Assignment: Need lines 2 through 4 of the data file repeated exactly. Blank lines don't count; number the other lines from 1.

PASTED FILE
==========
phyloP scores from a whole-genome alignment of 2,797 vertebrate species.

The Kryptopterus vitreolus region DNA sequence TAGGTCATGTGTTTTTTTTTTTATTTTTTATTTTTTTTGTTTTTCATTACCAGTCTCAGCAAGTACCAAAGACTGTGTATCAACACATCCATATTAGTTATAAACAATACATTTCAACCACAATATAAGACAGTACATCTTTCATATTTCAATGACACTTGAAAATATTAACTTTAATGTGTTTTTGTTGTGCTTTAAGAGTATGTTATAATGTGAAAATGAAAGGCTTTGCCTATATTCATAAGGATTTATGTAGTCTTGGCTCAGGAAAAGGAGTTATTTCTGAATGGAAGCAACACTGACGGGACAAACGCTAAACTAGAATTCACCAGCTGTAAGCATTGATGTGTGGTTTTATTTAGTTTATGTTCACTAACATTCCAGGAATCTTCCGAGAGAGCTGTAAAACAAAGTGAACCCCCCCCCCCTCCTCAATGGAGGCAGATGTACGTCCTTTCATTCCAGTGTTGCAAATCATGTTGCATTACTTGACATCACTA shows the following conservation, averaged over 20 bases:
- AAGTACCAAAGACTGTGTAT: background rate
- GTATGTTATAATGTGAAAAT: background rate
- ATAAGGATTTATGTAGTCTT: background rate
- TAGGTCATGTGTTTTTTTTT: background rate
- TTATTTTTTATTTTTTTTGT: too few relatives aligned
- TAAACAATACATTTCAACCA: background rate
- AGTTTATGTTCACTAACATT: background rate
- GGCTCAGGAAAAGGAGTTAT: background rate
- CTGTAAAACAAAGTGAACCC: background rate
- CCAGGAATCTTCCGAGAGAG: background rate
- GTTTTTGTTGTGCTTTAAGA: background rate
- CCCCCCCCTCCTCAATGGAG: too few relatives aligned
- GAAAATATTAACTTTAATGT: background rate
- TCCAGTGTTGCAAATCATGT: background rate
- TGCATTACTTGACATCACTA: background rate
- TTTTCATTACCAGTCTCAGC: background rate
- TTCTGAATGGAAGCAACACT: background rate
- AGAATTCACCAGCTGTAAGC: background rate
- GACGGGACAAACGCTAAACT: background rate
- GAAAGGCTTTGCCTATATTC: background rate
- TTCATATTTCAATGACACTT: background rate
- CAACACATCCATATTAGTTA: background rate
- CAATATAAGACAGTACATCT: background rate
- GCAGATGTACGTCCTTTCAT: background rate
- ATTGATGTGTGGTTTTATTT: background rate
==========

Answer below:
The Kryptopterus vitreolus region DNA sequence TAGGTCATGTGTTTTTTTTTTTATTTTTTATTTTTTTTGTTTTTCATTACCAGTCTCAGCAAGTACCAAAGACTGTGTATCAACACATCCATATTAGTTATAAACAATACATTTCAACCACAATATAAGACAGTACATCTTTCATATTTCAATGACACTTGAAAATATTAACTTTAATGTGTTTTTGTTGTGCTTTAAGAGTATGTTATAATGTGAAAATGAAAGGCTTTGCCTATATTCATAAGGATTTATGTAGTCTTGGCTCAGGAAAAGGAGTTATTTCTGAATGGAAGCAACACTGACGGGACAAACGCTAAACTAGAATTCACCAGCTGTAAGCATTGATGTGTGGTTTTATTTAGTTTATGTTCACTAACATTCCAGGAATCTTCCGAGAGAGCTGTAAAACAAAGTGAACCCCCCCCCCCTCCTCAATGGAGGCAGATGTACGTCCTTTCATTCCAGTGTTGCAAATCATGTTGCATTACTTGACATCACTA shows the following conservation, averaged over 20 bases:
- AAGTACCAAAGACTGTGTAT: background rate
- GTATGTTATAATGTGAAAAT: background rate